Mary Sindall was called in to lay out the deceased and she confirmed that the prisoner had followed her upstairs and taking hold of Mary’s cold hand, said ‘Bless you! I little thought your death so nigh’.
Robert Collins, the constable of Whaplode, received James into his custody to take him to Lincoln Castle on the Coroner’s warrant, but just before setting out from Whaplode, James, who up to this point had remained calm, asked to hold his son before they left, at which point he broke down in tears at leaving his only child and as if he knew he would never be returning.
The carriage took them on to Spalding and when they arrived at the White Lion, James asked permission to write a letter. This letter was to the love of his life, Charlotte Tomlinson, a girl from the same village. James asked the constable to deliver the letter to her, but instead, Collins kept it as evidence. James continually declared himself innocent of the crime and said in court that he was forced to write the letter, which was vehemently denied by the constable.
The letter was produced in court.
March 26th, 1821
Dear Charlotte – I for the love of you a desolate death must go through. I hope you will have a good Christian heart in you for to come up this afternoon, my dear, and let me bid you adieu. Love don’t feel yourself unhappy, I pay the debt for you. Come up today, love, for I am sure to be put to death. O! Charlotte, what must I go through.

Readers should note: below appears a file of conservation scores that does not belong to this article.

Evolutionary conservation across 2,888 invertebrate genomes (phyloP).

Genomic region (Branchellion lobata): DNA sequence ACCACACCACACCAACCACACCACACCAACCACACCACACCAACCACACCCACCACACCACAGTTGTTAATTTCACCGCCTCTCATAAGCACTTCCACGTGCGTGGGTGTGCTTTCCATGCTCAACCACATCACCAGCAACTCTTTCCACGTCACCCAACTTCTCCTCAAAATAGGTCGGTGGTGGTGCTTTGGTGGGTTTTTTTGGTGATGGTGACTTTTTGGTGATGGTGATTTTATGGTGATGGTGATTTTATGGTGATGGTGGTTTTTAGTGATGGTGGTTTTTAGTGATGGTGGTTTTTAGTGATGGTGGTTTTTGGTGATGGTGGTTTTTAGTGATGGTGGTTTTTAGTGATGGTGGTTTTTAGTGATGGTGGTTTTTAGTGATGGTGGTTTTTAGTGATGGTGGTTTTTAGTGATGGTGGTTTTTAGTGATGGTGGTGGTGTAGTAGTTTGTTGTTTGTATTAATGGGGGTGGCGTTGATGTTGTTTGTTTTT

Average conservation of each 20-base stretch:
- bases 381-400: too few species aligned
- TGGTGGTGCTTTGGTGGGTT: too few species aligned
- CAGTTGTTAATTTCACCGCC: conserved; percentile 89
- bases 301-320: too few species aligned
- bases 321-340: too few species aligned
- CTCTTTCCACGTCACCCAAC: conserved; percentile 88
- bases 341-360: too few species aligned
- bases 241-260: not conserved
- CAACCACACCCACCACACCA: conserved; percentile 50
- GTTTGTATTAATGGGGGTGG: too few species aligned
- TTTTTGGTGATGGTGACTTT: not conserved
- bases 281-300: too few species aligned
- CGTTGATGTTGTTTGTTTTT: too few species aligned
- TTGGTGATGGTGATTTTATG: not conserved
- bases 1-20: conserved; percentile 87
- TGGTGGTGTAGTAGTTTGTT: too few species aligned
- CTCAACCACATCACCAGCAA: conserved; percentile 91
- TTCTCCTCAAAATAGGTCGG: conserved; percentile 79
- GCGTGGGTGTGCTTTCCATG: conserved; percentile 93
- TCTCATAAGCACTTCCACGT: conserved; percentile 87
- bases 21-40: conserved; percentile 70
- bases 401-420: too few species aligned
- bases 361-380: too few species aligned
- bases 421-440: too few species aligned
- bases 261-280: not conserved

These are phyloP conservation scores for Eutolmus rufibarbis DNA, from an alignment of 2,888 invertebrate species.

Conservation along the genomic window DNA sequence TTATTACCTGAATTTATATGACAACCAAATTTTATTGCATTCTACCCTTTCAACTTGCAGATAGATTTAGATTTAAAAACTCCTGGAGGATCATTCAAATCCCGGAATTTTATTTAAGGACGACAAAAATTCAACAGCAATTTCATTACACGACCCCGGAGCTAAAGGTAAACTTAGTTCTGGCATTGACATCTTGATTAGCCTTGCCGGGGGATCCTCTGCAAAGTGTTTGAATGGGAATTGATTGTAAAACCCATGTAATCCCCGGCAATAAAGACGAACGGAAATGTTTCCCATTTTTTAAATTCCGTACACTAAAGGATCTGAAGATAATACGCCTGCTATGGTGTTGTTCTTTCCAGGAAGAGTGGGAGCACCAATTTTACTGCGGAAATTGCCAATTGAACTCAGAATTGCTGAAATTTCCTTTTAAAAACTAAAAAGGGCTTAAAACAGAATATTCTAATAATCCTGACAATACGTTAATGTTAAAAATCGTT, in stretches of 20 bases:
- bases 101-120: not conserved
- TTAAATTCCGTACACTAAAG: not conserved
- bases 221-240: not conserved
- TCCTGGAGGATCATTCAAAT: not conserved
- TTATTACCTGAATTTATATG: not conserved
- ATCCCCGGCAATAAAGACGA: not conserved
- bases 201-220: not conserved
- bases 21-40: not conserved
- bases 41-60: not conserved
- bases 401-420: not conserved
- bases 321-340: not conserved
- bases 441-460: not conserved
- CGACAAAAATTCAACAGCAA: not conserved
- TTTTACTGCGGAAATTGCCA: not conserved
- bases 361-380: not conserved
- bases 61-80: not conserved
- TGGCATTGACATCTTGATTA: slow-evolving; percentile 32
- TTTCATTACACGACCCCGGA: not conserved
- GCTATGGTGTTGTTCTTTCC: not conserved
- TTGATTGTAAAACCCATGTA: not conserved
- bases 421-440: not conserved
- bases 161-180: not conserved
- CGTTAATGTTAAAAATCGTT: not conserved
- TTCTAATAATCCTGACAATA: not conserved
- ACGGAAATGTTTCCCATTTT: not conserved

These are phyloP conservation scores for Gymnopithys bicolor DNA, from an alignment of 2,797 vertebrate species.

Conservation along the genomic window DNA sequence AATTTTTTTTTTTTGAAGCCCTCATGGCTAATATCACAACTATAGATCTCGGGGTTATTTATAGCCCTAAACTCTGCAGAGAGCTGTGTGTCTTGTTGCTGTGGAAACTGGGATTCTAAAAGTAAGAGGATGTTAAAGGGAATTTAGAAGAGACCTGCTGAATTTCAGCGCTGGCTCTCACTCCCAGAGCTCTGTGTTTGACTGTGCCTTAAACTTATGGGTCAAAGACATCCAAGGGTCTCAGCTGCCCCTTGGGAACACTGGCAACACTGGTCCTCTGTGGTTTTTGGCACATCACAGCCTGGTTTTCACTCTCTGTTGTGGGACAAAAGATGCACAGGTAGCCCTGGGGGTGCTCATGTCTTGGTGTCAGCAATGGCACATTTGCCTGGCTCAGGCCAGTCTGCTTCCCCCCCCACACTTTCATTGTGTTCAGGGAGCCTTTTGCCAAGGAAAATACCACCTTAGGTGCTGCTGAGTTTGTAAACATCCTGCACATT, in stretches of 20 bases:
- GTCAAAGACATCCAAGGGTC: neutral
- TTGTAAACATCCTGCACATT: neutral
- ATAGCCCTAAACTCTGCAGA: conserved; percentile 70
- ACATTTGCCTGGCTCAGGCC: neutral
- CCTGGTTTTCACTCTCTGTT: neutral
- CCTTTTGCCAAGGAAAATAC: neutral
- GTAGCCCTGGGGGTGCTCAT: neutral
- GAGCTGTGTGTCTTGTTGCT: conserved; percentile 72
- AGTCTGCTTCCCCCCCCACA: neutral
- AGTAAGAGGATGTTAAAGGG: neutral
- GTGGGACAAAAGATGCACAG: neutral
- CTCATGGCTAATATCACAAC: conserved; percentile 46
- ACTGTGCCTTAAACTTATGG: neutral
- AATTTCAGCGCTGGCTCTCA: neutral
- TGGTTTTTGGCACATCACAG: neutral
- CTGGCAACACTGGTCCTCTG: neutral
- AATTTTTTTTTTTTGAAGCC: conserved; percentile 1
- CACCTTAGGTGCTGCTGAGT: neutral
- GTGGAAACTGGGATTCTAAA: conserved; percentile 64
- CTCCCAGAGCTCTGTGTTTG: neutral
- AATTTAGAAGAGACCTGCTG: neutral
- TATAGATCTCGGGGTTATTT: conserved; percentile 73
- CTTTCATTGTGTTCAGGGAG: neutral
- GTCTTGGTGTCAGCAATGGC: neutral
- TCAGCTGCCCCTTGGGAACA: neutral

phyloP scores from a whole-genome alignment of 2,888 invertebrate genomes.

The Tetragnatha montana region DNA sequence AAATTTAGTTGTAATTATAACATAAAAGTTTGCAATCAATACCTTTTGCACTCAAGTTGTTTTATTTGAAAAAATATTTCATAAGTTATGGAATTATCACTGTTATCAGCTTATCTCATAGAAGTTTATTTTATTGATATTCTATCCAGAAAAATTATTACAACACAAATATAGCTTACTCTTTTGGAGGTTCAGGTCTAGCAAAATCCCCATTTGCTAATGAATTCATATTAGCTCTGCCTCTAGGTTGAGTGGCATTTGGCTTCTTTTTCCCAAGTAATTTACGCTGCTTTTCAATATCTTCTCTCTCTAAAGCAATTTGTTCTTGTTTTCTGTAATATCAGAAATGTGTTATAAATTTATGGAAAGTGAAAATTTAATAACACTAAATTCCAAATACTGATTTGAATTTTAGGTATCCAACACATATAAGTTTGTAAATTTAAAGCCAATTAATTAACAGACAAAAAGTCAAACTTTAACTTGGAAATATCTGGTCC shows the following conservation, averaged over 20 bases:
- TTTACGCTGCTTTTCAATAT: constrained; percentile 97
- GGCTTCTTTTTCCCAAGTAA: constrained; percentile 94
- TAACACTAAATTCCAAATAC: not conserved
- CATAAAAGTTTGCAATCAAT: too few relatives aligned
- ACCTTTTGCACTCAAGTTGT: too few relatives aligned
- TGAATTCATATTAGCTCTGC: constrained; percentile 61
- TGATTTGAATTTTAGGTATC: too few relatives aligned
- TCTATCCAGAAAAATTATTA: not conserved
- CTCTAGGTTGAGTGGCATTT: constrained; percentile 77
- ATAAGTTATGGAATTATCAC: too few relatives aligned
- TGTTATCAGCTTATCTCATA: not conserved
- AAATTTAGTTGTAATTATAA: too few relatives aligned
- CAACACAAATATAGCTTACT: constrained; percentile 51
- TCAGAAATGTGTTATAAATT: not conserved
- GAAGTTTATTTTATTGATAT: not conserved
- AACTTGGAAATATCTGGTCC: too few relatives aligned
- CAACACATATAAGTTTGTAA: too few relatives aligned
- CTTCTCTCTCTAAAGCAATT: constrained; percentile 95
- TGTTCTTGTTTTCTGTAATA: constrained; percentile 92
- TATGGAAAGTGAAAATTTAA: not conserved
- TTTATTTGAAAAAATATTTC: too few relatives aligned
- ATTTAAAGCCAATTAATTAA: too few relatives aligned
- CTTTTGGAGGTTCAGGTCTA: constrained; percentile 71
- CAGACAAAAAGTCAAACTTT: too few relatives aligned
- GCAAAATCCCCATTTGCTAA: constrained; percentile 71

It took the jury just minutes to find James guilty of murder and Mr Justice Park pronounced the sentence of death. He confirmed that James was to be executed on Thursday at midday and his body was to be delivered for dissection. James remained unmoved.
The night before his sentence was to be carried out he made a full confession saying that he could not suffer enough for what he had done. He acknowledged that her murder was carried out by putting poison in the milk. Having been used to church music, at his request, a psalm was sung at the preaching of the condemned sermon, and he took a part in the melody.
Mary was buried March 26th, 1821 at Whaplode church, aged just 20. Samuel Oliver, who baptised and married her, now buried her, with a note in the register (as he frequently did!) stating that she was
murdered by her husband in the night in a most deliberate manner! The inquest continued for three days!
The love of his life, Charlotte Tomlinson went on to marry in Whaplode, three years later. The child James went on to have three children of his own who were baptised at Spalding – John, Elizabeth and Mary Ann Biggadike Cawthorn.
Following questions raised by one of our lovely readers I did some more digging and have just discovered this letter which James sent to Charlotte two days after the previous one above, which, it could be argued raises some doubt as to his guilt.
Drainage mills in the Fens, John Sell Cottman. Yale Center for British Art. Paul Mellon Collection.